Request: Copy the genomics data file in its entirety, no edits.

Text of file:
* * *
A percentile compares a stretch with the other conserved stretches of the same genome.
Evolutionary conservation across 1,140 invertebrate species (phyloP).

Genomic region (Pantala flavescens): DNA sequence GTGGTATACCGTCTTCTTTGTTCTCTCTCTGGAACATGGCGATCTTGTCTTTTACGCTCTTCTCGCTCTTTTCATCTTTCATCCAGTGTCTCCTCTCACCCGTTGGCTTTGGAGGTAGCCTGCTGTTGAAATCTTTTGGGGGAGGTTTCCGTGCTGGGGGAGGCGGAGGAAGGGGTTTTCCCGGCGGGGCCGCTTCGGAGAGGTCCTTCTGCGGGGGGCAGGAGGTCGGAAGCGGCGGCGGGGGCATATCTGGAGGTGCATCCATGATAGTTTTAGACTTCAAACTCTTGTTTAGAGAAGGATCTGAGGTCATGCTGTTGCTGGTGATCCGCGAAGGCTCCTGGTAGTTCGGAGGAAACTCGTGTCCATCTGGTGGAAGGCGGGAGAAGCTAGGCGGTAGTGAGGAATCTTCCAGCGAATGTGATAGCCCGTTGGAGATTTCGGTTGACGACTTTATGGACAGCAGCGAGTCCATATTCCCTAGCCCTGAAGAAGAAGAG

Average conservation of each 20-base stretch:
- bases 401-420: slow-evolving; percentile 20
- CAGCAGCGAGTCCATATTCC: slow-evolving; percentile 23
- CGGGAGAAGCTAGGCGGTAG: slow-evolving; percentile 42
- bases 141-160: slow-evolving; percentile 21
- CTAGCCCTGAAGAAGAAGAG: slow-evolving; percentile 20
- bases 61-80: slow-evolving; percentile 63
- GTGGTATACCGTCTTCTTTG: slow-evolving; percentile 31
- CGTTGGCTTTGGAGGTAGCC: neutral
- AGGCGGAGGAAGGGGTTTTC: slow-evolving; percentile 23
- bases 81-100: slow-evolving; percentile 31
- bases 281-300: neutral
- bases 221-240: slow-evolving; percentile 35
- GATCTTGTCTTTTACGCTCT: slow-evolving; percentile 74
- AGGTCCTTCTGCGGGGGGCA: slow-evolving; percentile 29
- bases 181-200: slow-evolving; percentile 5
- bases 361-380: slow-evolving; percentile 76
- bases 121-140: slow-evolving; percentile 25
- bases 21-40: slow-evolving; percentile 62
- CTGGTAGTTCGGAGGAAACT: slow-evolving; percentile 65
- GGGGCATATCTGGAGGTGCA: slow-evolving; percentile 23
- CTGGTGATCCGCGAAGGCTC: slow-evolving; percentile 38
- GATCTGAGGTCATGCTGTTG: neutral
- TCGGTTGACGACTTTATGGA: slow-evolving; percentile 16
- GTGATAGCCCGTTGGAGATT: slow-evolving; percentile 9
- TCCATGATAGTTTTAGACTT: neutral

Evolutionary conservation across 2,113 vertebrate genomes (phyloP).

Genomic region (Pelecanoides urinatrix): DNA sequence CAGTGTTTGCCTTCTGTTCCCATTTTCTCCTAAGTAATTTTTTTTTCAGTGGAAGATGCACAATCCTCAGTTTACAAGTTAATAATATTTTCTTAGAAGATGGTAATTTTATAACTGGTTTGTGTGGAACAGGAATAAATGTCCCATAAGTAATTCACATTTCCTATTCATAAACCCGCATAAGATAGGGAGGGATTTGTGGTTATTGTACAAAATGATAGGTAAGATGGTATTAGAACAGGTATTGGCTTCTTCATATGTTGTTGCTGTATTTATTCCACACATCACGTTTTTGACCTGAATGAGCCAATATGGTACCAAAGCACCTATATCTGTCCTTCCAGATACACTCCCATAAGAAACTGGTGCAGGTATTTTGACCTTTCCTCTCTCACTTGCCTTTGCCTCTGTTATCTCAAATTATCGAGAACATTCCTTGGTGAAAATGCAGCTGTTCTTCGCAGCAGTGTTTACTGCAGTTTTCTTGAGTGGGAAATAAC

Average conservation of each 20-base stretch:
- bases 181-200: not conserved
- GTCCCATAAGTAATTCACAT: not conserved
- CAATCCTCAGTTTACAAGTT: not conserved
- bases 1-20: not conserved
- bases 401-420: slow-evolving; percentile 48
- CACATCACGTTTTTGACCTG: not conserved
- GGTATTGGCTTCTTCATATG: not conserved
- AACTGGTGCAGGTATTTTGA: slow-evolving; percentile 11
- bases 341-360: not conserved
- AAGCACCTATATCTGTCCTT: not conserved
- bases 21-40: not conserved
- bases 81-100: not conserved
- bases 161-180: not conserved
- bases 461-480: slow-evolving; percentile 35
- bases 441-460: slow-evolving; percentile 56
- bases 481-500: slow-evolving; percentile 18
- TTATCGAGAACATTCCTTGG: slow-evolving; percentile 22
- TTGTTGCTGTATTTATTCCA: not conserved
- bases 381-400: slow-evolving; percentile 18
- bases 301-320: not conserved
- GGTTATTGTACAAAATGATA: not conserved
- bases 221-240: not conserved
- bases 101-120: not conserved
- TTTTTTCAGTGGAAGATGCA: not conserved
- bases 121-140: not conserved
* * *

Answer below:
A percentile compares a stretch with the other conserved stretches of the same genome.
Evolutionary conservation across 1,140 invertebrate species (phyloP).

Genomic region (Pantala flavescens): DNA sequence GTGGTATACCGTCTTCTTTGTTCTCTCTCTGGAACATGGCGATCTTGTCTTTTACGCTCTTCTCGCTCTTTTCATCTTTCATCCAGTGTCTCCTCTCACCCGTTGGCTTTGGAGGTAGCCTGCTGTTGAAATCTTTTGGGGGAGGTTTCCGTGCTGGGGGAGGCGGAGGAAGGGGTTTTCCCGGCGGGGCCGCTTCGGAGAGGTCCTTCTGCGGGGGGCAGGAGGTCGGAAGCGGCGGCGGGGGCATATCTGGAGGTGCATCCATGATAGTTTTAGACTTCAAACTCTTGTTTAGAGAAGGATCTGAGGTCATGCTGTTGCTGGTGATCCGCGAAGGCTCCTGGTAGTTCGGAGGAAACTCGTGTCCATCTGGTGGAAGGCGGGAGAAGCTAGGCGGTAGTGAGGAATCTTCCAGCGAATGTGATAGCCCGTTGGAGATTTCGGTTGACGACTTTATGGACAGCAGCGAGTCCATATTCCCTAGCCCTGAAGAAGAAGAG

Average conservation of each 20-base stretch:
- bases 401-420: slow-evolving; percentile 20
- CAGCAGCGAGTCCATATTCC: slow-evolving; percentile 23
- CGGGAGAAGCTAGGCGGTAG: slow-evolving; percentile 42
- bases 141-160: slow-evolving; percentile 21
- CTAGCCCTGAAGAAGAAGAG: slow-evolving; percentile 20
- bases 61-80: slow-evolving; percentile 63
- GTGGTATACCGTCTTCTTTG: slow-evolving; percentile 31
- CGTTGGCTTTGGAGGTAGCC: neutral
- AGGCGGAGGAAGGGGTTTTC: slow-evolving; percentile 23
- bases 81-100: slow-evolving; percentile 31
- bases 281-300: neutral
- bases 221-240: slow-evolving; percentile 35
- GATCTTGTCTTTTACGCTCT: slow-evolving; percentile 74
- AGGTCCTTCTGCGGGGGGCA: slow-evolving; percentile 29
- bases 181-200: slow-evolving; percentile 5
- bases 361-380: slow-evolving; percentile 76
- bases 121-140: slow-evolving; percentile 25
- bases 21-40: slow-evolving; percentile 62
- CTGGTAGTTCGGAGGAAACT: slow-evolving; percentile 65
- GGGGCATATCTGGAGGTGCA: slow-evolving; percentile 23
- CTGGTGATCCGCGAAGGCTC: slow-evolving; percentile 38
- GATCTGAGGTCATGCTGTTG: neutral
- TCGGTTGACGACTTTATGGA: slow-evolving; percentile 16
- GTGATAGCCCGTTGGAGATT: slow-evolving; percentile 9
- TCCATGATAGTTTTAGACTT: neutral

Evolutionary conservation across 2,113 vertebrate genomes (phyloP).

Genomic region (Pelecanoides urinatrix): DNA sequence CAGTGTTTGCCTTCTGTTCCCATTTTCTCCTAAGTAATTTTTTTTTCAGTGGAAGATGCACAATCCTCAGTTTACAAGTTAATAATATTTTCTTAGAAGATGGTAATTTTATAACTGGTTTGTGTGGAACAGGAATAAATGTCCCATAAGTAATTCACATTTCCTATTCATAAACCCGCATAAGATAGGGAGGGATTTGTGGTTATTGTACAAAATGATAGGTAAGATGGTATTAGAACAGGTATTGGCTTCTTCATATGTTGTTGCTGTATTTATTCCACACATCACGTTTTTGACCTGAATGAGCCAATATGGTACCAAAGCACCTATATCTGTCCTTCCAGATACACTCCCATAAGAAACTGGTGCAGGTATTTTGACCTTTCCTCTCTCACTTGCCTTTGCCTCTGTTATCTCAAATTATCGAGAACATTCCTTGGTGAAAATGCAGCTGTTCTTCGCAGCAGTGTTTACTGCAGTTTTCTTGAGTGGGAAATAAC

Average conservation of each 20-base stretch:
- bases 181-200: not conserved
- GTCCCATAAGTAATTCACAT: not conserved
- CAATCCTCAGTTTACAAGTT: not conserved
- bases 1-20: not conserved
- bases 401-420: slow-evolving; percentile 48
- CACATCACGTTTTTGACCTG: not conserved
- GGTATTGGCTTCTTCATATG: not conserved
- AACTGGTGCAGGTATTTTGA: slow-evolving; percentile 11
- bases 341-360: not conserved
- AAGCACCTATATCTGTCCTT: not conserved
- bases 21-40: not conserved
- bases 81-100: not conserved
- bases 161-180: not conserved
- bases 461-480: slow-evolving; percentile 35
- bases 441-460: slow-evolving; percentile 56
- bases 481-500: slow-evolving; percentile 18
- TTATCGAGAACATTCCTTGG: slow-evolving; percentile 22
- TTGTTGCTGTATTTATTCCA: not conserved
- bases 381-400: slow-evolving; percentile 18
- bases 301-320: not conserved
- GGTTATTGTACAAAATGATA: not conserved
- bases 221-240: not conserved
- bases 101-120: not conserved
- TTTTTTCAGTGGAAGATGCA: not conserved
- bases 121-140: not conserved